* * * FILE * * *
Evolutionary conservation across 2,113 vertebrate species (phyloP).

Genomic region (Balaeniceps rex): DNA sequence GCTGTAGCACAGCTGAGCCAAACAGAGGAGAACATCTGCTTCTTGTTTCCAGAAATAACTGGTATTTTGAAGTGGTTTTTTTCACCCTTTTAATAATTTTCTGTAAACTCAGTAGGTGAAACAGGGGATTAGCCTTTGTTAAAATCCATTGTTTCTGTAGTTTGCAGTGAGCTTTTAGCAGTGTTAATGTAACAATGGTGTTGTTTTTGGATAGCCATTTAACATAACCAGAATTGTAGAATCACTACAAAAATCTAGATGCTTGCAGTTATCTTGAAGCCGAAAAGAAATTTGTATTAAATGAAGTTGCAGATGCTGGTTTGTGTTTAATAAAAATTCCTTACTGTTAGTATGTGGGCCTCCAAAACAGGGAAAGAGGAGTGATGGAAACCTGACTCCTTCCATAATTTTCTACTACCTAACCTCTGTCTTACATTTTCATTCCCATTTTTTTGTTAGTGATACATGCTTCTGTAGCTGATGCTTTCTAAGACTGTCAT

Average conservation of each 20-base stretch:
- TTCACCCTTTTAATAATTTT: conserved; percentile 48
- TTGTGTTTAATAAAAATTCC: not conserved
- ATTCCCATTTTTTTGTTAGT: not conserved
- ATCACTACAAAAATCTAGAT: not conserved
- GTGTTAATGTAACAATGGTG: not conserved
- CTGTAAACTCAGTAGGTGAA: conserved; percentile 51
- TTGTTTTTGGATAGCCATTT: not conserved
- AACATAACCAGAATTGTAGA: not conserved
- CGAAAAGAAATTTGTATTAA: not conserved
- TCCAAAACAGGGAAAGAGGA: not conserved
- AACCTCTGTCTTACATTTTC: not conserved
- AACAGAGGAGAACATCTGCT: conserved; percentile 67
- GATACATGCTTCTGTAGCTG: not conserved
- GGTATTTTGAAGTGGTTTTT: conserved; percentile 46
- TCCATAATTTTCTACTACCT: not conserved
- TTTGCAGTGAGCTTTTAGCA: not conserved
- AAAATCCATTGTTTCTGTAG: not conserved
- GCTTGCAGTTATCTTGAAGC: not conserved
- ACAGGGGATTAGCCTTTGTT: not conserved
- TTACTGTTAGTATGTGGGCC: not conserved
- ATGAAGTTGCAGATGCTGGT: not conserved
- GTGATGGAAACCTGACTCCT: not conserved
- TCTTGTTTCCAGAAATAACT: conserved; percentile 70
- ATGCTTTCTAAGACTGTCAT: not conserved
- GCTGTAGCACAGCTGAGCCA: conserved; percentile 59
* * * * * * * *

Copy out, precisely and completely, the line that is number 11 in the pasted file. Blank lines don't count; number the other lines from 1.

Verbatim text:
- AACATAACCAGAATTGTAGA: not conserved